The central nervous system which includes the brain and spinal cord is protected by the presence of three membranous connective tissue coverings collectively called the meninges. Individually, going from outside to inside they are called the dura mater which means "tough mother", the arachnoid membrane, and the pia mater.
A cross section of the spinal cord reveals that it consists of a core of grey matter (sensory) surrounded by a thicker section of white matter (motor). The pattern produced by the grey matter resembles a butterfly with outspread wings.
The upper and lower wings of grey matter refers to posterior and anterior horns, respectively. Neurons with large cell bodies located in the anterior horns give rise to motor fibers that pass out through spinal nerves to skeletal muscle.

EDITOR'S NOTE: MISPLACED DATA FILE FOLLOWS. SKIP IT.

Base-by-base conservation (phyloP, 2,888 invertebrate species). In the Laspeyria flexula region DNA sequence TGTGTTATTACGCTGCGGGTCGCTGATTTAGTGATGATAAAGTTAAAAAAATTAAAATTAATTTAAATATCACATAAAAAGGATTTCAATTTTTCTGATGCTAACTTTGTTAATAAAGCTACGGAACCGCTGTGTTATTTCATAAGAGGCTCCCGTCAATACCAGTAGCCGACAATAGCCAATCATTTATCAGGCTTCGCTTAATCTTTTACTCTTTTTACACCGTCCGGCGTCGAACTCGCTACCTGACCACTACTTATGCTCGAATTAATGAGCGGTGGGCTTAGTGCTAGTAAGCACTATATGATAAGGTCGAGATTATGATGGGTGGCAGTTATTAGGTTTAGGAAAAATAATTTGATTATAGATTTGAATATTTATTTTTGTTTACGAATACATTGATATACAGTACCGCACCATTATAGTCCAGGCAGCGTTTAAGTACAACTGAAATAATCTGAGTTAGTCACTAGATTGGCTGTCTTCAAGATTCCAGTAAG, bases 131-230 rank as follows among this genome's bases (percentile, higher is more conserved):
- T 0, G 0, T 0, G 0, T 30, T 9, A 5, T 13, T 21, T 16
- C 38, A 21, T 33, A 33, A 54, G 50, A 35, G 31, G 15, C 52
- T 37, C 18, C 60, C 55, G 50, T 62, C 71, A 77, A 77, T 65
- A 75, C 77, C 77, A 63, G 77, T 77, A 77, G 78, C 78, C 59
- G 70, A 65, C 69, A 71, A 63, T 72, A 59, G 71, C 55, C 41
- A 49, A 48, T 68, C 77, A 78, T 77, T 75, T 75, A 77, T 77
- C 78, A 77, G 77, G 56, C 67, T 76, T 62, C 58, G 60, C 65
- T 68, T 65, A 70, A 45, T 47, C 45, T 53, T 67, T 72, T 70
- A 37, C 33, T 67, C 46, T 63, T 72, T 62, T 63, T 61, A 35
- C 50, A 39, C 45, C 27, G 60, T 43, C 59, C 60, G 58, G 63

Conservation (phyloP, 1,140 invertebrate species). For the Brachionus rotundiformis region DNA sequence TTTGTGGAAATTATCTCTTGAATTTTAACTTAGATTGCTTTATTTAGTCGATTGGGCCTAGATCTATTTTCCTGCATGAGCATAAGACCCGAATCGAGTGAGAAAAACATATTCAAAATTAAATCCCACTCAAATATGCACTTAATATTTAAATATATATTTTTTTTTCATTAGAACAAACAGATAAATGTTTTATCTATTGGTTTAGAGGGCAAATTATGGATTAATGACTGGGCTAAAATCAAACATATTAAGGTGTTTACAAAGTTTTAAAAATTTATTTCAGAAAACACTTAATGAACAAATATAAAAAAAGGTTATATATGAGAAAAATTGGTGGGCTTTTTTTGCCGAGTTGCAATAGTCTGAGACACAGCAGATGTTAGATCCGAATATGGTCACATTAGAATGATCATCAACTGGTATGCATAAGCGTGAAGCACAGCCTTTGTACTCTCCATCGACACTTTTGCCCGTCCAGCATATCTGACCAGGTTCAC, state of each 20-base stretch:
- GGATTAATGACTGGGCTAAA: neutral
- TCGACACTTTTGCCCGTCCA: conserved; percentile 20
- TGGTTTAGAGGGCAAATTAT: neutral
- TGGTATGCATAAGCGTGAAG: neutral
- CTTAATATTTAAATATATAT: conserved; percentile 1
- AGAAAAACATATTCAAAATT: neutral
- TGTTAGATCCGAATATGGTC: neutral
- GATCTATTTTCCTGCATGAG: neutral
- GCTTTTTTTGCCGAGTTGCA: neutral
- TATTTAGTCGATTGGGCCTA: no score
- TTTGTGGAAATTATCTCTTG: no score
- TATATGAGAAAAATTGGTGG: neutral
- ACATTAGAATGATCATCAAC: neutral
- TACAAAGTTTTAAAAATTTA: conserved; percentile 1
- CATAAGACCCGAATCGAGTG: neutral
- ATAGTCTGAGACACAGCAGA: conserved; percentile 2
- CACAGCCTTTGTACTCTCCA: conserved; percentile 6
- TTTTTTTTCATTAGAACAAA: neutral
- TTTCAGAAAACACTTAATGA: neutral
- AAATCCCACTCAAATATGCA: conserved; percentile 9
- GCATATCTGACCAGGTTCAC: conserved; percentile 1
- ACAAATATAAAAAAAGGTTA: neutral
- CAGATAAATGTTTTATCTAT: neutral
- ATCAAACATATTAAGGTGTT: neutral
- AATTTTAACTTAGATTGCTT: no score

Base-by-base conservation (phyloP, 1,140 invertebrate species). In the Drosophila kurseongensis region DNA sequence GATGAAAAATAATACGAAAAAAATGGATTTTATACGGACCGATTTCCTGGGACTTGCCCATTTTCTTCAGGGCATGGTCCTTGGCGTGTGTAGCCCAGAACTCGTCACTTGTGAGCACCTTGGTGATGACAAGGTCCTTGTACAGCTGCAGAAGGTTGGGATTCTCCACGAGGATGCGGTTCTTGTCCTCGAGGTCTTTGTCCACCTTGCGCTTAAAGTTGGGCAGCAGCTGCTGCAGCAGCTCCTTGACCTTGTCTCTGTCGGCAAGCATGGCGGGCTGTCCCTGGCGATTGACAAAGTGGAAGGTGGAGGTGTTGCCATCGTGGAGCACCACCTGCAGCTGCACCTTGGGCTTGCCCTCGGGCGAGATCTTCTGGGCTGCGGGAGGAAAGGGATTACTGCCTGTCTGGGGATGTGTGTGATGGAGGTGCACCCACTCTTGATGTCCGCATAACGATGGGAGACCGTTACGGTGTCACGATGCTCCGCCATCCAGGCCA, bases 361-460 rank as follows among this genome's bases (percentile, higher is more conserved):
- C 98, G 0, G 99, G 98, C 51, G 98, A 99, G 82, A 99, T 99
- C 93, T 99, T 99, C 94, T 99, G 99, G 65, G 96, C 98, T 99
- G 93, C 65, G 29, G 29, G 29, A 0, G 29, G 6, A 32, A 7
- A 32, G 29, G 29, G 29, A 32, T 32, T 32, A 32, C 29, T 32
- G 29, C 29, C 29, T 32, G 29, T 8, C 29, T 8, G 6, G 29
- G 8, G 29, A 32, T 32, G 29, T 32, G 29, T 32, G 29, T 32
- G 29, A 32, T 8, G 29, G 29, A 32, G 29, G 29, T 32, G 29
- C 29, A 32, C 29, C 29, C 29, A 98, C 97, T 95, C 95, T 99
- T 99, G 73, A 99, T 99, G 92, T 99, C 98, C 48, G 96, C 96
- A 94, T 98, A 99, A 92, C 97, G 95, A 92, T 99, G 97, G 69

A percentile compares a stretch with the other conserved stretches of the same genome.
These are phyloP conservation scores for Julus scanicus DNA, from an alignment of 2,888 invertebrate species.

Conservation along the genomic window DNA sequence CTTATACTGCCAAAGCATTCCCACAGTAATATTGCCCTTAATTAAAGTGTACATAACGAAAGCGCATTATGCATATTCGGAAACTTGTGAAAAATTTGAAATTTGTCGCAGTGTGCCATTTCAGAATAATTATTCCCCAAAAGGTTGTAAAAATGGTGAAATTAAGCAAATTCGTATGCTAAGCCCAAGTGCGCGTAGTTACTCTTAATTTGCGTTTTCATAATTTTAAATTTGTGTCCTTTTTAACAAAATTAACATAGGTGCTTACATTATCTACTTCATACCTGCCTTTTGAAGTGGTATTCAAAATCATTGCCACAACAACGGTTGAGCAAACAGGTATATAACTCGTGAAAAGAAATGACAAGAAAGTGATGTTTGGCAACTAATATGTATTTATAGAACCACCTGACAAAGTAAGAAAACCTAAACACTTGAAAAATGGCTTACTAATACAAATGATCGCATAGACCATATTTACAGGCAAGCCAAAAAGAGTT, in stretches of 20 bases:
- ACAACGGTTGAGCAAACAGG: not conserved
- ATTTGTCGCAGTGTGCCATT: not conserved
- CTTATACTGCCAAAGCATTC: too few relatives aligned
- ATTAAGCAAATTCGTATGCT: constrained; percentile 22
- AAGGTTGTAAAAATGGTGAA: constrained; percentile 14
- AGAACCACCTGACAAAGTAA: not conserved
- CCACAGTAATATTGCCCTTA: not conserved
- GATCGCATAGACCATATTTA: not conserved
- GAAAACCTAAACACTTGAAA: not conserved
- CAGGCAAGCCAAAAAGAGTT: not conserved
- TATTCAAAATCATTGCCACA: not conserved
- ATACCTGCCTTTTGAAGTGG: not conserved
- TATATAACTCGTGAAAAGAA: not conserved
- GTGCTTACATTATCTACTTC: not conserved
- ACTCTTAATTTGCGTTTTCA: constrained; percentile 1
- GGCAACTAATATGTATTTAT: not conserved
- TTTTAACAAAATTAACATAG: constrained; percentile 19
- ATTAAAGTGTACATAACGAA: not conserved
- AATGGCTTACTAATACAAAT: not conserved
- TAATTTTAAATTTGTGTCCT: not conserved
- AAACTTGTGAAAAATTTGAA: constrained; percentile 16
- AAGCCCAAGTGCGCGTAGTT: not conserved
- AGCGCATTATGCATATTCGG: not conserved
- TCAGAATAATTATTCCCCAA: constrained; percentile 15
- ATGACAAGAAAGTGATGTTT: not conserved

The majority of the neurons in the grey matter of the spinal cord connect neurons with other neurons forming a nerve pathway. The white matter of the spinal cord has myelinated nerve fibers called nerve tracts that provide a two-way system of communication between the brain and body areas outside the nervous system. The tracts that conduct impulses from the body to the brain with sensory information are called ascending tracts and those that conduct motor impulses from the brain to muscles and glands are called descending tracts.